In 2010 the JCPS cluster reported that the category of inmates for whom the courts had not yet decided to grant bail stood at 37 865 at the end of May that year. This category placed enormous strain on the DCS, as it was impossible to divert them in terms of Sections 62 and 63 of the Criminal Procedure Act. Only in cases where the accused pose a threat to society, or pose a flight risk, should bail be denied
3.7 Alternatives to remand detention
In 2009/10 the number of detainees who had been granted bail but could not afford the amounts set, came to 10 089, while only 2 116 were awaiting trial in the community. The Committee supports the JICS’ recommendation that, even if remand is justified, consideration should be given to non-custodial alternatives. The community should be involved in such efforts, as such involvement promotes victim-empowerment and restorative justice.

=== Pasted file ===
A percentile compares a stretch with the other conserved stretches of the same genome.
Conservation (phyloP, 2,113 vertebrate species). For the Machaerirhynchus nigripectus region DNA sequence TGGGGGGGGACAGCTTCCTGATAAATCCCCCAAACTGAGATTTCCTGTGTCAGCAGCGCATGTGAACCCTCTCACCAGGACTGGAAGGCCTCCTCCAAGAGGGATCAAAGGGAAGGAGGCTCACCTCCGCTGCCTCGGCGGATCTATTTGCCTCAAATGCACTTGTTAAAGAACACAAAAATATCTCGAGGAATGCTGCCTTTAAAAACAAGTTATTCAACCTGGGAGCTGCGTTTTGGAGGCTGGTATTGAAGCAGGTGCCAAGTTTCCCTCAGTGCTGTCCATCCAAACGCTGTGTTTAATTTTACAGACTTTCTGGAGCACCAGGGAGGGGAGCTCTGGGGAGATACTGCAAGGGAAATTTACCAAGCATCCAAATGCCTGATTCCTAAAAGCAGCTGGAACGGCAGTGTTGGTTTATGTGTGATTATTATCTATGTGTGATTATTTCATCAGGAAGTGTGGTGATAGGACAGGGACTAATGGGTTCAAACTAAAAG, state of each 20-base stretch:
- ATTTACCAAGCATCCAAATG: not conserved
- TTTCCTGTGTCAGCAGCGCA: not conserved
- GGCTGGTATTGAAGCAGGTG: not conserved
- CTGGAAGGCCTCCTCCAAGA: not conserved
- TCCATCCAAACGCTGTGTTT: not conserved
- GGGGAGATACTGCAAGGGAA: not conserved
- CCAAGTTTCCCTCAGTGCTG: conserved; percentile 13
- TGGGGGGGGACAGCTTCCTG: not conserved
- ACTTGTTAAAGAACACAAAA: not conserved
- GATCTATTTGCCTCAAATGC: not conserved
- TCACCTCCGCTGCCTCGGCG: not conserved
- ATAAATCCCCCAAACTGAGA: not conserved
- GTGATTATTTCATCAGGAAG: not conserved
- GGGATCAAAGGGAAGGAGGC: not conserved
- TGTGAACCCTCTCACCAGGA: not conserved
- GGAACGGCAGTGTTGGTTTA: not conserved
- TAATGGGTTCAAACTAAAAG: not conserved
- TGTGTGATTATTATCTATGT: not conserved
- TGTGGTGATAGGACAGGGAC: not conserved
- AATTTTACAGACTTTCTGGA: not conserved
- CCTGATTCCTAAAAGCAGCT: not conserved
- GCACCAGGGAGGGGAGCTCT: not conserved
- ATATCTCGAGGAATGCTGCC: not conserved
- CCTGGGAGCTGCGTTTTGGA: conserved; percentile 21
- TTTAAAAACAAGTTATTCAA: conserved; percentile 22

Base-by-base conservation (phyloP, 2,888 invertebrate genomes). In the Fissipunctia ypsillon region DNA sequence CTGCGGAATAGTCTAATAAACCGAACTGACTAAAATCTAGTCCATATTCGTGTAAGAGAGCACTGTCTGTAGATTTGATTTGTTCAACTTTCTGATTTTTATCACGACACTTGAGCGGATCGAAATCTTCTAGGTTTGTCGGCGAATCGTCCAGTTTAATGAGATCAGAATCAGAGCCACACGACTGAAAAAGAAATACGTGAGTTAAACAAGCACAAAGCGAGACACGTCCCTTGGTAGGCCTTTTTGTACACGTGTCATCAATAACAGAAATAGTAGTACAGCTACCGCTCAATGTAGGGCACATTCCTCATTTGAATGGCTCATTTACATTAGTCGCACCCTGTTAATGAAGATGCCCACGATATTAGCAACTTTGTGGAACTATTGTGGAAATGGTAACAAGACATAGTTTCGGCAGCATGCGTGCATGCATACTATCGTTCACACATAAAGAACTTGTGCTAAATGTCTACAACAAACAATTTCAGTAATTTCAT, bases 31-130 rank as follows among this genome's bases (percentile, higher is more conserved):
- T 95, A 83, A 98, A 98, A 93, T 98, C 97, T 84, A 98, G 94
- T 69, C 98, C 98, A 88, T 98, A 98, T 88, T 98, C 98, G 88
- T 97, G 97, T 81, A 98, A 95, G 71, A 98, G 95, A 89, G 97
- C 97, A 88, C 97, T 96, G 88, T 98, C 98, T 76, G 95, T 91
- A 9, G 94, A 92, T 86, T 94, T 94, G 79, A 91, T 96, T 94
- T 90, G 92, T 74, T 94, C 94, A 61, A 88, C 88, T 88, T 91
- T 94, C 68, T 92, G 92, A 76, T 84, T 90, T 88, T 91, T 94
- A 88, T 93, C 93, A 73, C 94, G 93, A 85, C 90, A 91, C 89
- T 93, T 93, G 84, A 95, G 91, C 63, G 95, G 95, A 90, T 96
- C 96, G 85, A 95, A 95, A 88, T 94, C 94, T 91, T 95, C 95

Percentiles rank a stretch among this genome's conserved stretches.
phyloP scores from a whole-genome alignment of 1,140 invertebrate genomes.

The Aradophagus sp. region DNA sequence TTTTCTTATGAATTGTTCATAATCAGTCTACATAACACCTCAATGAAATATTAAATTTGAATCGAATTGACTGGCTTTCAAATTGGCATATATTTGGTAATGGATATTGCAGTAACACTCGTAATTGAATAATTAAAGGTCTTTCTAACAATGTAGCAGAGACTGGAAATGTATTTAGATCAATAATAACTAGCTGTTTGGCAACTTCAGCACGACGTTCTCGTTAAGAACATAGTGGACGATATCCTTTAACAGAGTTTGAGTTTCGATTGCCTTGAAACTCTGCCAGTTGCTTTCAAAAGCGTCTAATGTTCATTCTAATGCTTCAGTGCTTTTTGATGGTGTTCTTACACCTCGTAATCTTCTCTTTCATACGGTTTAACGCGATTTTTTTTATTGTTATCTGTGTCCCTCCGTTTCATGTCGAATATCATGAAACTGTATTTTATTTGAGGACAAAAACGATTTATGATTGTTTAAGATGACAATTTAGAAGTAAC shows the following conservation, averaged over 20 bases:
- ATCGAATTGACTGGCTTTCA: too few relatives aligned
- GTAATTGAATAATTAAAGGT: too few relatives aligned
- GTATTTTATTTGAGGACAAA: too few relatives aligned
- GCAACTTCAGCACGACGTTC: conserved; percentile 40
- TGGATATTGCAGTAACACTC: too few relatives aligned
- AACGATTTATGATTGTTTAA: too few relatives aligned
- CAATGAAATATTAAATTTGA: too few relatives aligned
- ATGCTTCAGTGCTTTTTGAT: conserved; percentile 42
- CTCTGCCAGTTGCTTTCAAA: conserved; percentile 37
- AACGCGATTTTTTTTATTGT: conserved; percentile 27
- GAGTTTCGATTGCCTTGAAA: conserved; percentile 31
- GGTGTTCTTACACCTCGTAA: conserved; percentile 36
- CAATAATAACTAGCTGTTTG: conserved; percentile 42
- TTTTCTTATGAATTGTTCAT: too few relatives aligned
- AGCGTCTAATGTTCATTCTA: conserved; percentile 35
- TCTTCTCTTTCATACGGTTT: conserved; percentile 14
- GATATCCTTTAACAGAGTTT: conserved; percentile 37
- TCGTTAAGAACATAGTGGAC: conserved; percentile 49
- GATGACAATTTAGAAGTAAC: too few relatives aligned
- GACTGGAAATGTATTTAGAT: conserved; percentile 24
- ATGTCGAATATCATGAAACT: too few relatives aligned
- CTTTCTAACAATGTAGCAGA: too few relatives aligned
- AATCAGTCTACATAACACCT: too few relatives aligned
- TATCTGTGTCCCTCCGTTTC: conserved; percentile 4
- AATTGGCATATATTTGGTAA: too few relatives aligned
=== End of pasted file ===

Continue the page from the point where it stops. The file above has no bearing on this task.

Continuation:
3.8 Police investigations
Concerns about the South African Police Service’s (SAPS) apparent arrests regardless of whether evidence to do so and sustain a conviction is sufficient, are mounting. According to the JICS 2009/10 Annual Report the average period of remand detention is about three months, after which, typically, detainees are released for lack of sufficient evidence to secure a conviction. It is recommended that prosecutors and legal representatives be vigilant, and that, in cases where evidence is weak, courts be implored to refuse requests for remand detention.
3.9 Alternative sentencing